Last month we discussed how tech savvy construction jobsites have become over the past few years. Besides having a robust remote office in a temporary jobsite trailer that houses high speed internet, smartboards, and digital blueprints, the tools on the jobsite have become “smart” too. By smart, I mean connected to the network and offer the user detailed information about the job at hand. Yes, we’re way past tools just having digital displays and laser beams. Now those laser beams can automatically measure distances for pinpoint accuracy and in less time than doing the task manually. The era of construction smart tools has already begun.
- Connectivity – Being “smart” means these tools are connected. Some of the tools connect via Wi-Fi and others connect to a user’s smartphone via Bluetooth technology. The information can also be pushed to the cloud and managed by someone at the construction company’s corporate office. This connectivity is the next generation of the web, which is called the Internet of Things (IoT), and many studies cite that there are already more devices online than humans.
- Reporting & Inventory Management – Today’s tools can create real-time inventories of every tool on the jobsite, including who the tools are assigned to and for how long. Reports can include diagnostics like runtime, KPIs, and alert users to perform scheduled maintenance as needed.
- Virtual Fence – You can create an invisible fence around your construction jobsites that alerts your mobile device when a tool passes the perimeter and the tool automatically disables the battery once it leaves the enclosed area. Disabling the battery when out of range of a Bluetooth device is obviously a great anti-theft tool, and some DIY websites cite it as a way to child proof tools at home.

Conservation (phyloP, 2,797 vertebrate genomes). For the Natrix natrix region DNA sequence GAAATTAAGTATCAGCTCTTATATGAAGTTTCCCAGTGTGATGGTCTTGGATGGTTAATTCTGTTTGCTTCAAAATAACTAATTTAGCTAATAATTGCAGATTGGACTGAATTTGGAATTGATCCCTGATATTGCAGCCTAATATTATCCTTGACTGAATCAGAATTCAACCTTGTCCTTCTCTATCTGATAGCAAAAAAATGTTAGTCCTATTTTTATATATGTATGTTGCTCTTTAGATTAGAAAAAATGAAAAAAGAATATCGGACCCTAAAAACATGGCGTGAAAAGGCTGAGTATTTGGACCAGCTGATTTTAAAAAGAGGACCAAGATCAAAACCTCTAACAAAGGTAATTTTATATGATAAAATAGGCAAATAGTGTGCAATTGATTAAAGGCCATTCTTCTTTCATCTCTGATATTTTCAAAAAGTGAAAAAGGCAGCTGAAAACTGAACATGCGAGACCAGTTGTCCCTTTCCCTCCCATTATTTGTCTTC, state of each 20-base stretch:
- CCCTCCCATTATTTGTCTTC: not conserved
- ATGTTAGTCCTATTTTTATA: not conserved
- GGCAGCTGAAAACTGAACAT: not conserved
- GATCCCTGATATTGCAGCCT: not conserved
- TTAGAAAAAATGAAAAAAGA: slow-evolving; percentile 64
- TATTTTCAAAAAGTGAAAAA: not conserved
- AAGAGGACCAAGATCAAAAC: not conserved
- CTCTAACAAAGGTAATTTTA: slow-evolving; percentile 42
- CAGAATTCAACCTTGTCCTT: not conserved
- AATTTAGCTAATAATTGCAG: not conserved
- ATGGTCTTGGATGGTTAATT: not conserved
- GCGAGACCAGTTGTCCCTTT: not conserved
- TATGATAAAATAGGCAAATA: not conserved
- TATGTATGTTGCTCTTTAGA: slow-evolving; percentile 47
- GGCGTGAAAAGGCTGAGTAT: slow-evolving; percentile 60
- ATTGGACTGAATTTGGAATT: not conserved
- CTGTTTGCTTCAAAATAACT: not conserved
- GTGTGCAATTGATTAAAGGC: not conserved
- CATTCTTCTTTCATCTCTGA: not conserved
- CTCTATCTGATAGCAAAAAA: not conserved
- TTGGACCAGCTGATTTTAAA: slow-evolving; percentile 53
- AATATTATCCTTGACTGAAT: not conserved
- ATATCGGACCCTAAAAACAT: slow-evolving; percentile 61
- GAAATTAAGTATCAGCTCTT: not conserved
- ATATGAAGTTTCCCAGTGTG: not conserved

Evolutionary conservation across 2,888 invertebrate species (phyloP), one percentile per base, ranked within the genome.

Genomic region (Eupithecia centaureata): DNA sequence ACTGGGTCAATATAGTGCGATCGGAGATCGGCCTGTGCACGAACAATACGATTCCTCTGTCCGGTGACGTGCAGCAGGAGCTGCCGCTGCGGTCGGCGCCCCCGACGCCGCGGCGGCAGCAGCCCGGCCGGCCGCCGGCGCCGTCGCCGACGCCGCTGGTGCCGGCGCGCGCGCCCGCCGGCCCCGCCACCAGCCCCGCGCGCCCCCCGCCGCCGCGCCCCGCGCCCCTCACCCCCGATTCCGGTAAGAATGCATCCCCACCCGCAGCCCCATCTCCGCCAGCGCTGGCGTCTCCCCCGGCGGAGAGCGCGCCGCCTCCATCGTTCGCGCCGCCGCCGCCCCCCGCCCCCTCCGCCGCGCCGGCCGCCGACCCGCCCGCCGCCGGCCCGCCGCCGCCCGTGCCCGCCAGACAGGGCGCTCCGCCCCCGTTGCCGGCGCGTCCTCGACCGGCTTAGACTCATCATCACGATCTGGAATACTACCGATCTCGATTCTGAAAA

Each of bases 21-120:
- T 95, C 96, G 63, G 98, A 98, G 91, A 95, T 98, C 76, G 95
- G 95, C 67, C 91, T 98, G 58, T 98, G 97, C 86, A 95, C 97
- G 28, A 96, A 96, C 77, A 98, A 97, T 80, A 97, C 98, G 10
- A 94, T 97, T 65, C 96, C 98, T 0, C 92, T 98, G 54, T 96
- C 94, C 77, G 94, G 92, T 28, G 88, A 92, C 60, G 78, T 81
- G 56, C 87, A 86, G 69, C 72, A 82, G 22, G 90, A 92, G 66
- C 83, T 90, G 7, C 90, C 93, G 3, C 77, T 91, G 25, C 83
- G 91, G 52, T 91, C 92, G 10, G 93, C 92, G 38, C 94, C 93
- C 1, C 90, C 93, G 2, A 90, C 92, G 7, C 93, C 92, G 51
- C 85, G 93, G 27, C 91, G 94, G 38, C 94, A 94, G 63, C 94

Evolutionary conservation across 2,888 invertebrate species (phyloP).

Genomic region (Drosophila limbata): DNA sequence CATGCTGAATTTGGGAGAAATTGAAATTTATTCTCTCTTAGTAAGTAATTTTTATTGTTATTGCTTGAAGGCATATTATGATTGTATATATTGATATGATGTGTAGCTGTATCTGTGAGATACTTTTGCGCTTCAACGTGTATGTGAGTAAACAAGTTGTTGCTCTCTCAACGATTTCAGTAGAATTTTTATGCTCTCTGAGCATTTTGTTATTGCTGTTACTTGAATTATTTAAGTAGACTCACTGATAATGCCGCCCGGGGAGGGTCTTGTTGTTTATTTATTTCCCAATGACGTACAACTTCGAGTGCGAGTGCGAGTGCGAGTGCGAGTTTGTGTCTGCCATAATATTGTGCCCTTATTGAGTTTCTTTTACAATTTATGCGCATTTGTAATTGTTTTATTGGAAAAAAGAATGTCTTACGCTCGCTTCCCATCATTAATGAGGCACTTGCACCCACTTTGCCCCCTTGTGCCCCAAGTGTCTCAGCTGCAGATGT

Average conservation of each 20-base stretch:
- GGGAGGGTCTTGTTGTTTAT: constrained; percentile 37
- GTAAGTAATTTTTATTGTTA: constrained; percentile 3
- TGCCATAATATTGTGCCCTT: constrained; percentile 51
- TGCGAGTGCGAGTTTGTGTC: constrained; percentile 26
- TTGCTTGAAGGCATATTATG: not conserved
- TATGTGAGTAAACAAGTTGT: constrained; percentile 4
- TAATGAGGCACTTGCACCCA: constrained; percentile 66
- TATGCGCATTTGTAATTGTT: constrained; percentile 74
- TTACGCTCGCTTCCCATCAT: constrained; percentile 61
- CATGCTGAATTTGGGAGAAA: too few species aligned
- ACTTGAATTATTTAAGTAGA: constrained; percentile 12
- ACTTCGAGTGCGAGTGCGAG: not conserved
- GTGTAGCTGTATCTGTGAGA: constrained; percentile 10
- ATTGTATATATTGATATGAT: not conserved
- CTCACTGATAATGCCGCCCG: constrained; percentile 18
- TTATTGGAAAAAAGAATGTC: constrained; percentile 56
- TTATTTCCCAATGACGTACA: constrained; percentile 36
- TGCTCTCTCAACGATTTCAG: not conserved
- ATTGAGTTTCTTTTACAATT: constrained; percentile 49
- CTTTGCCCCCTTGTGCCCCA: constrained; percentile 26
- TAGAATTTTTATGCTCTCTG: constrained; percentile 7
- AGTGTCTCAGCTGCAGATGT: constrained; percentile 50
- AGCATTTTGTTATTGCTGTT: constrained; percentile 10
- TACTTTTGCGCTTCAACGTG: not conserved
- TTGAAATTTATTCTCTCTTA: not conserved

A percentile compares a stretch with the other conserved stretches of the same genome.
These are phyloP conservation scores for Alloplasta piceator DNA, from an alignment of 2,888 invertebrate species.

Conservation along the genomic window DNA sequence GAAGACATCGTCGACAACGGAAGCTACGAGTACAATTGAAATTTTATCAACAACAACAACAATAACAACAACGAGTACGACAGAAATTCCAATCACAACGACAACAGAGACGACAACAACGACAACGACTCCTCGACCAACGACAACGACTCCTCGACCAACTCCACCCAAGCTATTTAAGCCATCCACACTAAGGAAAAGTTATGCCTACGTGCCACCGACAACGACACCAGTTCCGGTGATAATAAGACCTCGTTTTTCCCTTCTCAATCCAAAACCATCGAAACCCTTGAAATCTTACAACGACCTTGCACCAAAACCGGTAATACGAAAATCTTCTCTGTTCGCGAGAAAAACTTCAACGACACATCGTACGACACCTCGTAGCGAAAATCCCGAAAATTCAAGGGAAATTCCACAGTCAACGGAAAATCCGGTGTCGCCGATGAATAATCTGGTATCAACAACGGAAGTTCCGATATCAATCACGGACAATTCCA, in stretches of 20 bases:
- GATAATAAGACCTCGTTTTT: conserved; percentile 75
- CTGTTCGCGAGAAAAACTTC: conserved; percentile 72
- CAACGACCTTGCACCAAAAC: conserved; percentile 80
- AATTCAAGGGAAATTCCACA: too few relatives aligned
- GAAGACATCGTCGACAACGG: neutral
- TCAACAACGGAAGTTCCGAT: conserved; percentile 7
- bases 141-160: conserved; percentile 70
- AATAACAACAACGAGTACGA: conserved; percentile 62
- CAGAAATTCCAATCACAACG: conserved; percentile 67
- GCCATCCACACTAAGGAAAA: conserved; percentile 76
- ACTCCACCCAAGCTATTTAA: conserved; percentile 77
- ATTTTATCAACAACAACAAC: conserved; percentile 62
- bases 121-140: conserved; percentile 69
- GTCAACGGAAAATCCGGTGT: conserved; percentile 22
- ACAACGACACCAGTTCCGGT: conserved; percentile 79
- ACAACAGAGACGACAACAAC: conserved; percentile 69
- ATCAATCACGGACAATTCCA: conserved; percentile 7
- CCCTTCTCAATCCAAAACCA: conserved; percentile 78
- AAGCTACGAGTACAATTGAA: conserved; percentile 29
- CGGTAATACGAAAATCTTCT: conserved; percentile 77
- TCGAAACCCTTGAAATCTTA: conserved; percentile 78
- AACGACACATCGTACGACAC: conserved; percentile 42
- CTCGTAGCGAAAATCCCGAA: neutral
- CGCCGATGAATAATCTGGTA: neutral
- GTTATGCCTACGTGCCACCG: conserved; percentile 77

- Battery Controls – The tool can notify the user if the battery is about to die, overheat, or is out of range. Some tools also allow you to specify time limits for the battery’s usage when you lend it to others. You may even find a USB port on your battery to power your smartphone.
- Locating Tools – Since the tools are connected, you can easily locate these tools by identifying the last person assigned to the tools and physically locate the tools via the wireless connection.
- Real-time Measurements – Some tools, like drills, can tell the user precisely how far the machine has dug, or even be set to go a specified distance, to ensure the user does not drill too far into the material. Other drills allow you to set the torque and speed via your smartphone by selecting the material you’re drilling into such as concrete or wood.
- Smartphone Peripherals – Because smartphones are highly portable computers, companies are manufacturing attachments to locate studs, measure moisture levels and wind speeds, and to align things with lasers.
- Powered Toolboxes – Since so many tools are now battery operated, toolboxes are becoming portable charging stations.
- Incorporating AR – Pioneering construction tech companies are pairing these smart tools with augmented reality (AR) to provide users with a view of the finished product while still working on the task at hand.
Most IT firms don’t get involved in the tools used in the field, but a good IT firm will help your construction company by having a strong network to support these tools including Wi-Fi on jobsites, setting up virtual fences, and collating and backing up all this data.
Needless to say, we’re not at your father’s construction jobsite anymore.